More about presenting yourself…
Occasionally people confuse an accomplishment with a benefit. Although they may seem similar they are not the same. The achievement is more personal and the benefit is related to how your positive performance affected the company in a productive manner, with beneficial results for your employer.
Having developed an introductory presentation, you will go onward; always able to present yourself at a moment's notice and, further, be better prepared to interview. For example: when you participate in a first-round interview, a predictable question is, “…tell me about yourself.” You could ideally use a F.A.B. presentation format to describe your work history, expanding on what is summarized on your resume, or do like most other people and recite your resume and tell them (yawn) what they already know. Do you recognize the power of a F.A.B. presentation? Similarly, if you have a spontaneous opportunity to meet someone, at a trade show, a job fair or wherever; if you have a technical background, for example, and by chance met Bill Gates or anyone else influential in a business sector and they said hello; what would you say, what could you say? Would you stumble for words, only to kick yourself in hindsight about what you wish you could have said? Learning this kind of presentation is something into which you’ll invest the time once, and then you are never at a loss when an opportunity presents itself.
But in order for any of this to be effective, it requires practice. When you write it, do so in the same manner in which you speak, so when you memorize it sounds natural and doesn’t sound scripted or robotic. It should be in a conversational tone. You’ll need to practice and rehearse it, sharpen and reduce it to the point at which you can do it calmly and confidently, within 20 – 30 seconds if necessary, without sounding rushed. Remember, you are not reciting your career history, simply an introductory presentation with your best career and ability highlights. You want to present enough to generate interest; you can provide details at any resulting meeting. And don’t just read it, learn it and recite it out loud. I recommend the best way to do this is to stand in front of a mirror or role play with someone willing to help you. This method also prevents you from stumbling and tripping over words that come out faster than you can formulate them, and yet, you’ll be ready on the spot, shifting gears without much stress. Trust me, to do this effectively is often more time consuming and difficult than writing a resume, but it is worth it. A decent resume is important, but the impression you leave in person trumps the scant moments someone glances at a piece of paper.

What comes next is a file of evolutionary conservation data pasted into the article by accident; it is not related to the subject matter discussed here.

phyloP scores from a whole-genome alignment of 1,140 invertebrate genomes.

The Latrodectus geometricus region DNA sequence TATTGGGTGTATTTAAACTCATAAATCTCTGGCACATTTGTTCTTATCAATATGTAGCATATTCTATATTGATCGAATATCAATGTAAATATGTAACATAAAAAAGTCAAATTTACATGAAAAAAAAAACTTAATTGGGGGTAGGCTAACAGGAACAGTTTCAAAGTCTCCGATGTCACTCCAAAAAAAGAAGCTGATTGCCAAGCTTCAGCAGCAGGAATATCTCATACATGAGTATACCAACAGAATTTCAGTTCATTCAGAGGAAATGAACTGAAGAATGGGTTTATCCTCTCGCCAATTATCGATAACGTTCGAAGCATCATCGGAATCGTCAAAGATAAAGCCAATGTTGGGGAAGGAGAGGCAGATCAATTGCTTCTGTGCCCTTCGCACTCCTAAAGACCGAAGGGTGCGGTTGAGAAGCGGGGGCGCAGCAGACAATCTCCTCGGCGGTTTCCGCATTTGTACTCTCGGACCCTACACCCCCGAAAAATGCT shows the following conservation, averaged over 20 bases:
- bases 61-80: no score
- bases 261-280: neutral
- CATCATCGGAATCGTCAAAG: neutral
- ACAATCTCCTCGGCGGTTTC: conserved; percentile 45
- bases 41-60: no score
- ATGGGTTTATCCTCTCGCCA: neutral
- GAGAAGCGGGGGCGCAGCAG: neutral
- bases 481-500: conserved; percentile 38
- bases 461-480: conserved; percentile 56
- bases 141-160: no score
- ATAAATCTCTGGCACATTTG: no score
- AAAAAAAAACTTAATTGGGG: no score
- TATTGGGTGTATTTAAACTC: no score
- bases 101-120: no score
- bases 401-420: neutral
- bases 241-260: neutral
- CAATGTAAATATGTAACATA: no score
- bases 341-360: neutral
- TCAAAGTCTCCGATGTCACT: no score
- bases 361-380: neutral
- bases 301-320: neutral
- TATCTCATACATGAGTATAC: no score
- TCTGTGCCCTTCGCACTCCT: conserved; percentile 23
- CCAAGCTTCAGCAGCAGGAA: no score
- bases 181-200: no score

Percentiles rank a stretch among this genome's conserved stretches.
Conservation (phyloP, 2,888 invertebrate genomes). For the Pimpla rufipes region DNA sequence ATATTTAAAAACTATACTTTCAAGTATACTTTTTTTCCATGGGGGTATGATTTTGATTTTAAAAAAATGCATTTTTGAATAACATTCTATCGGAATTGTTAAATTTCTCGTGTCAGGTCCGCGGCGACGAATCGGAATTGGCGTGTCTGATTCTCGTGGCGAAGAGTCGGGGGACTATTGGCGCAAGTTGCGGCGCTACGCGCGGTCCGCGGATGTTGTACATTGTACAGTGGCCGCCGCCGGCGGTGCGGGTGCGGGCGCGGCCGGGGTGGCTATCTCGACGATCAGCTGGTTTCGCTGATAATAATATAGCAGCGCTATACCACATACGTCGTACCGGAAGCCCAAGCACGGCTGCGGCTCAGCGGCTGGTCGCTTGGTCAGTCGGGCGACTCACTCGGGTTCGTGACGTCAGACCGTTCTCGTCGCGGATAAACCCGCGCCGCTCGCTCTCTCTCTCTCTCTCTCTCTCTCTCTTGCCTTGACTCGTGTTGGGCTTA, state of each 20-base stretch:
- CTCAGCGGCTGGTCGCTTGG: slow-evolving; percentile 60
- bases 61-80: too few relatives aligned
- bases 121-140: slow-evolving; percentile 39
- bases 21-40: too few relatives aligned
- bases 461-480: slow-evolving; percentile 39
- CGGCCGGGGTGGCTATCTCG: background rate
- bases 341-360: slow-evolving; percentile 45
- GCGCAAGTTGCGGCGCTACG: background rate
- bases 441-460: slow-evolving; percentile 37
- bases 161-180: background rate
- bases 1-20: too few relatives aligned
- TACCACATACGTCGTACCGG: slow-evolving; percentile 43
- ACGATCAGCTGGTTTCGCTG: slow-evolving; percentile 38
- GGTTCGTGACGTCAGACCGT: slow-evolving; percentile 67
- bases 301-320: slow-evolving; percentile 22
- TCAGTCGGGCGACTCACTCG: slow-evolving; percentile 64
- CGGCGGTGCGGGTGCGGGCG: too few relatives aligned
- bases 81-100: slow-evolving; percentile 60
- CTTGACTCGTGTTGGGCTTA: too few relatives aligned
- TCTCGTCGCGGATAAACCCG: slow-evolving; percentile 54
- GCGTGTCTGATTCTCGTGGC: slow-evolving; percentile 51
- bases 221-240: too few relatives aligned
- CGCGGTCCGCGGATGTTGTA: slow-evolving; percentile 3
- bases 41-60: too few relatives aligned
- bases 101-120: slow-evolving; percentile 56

Yet another good tip for improving your presentation skills is to voice record yourself and play it back. Most people are surprised as to how they sound when recorded. This may seem like a lot of effort, and it is, but being able to accomplish and master it will notably set you apart from others. Don’t be caught off guard with not much more to say than, “…um, uh it’s nice to meet you.”
So now, when you have your moment to speak to a hiring manager, you’ll have something to say. Next time let’s talk about making it happen. Meantime, get going and assemble your F.A.B., then invest some time – practice. Next time we’ll finish this topic with a few additional considerations and, with something to say, we’ll get back to making contact with a hiring manager.
(Part III will be posted on Monday)
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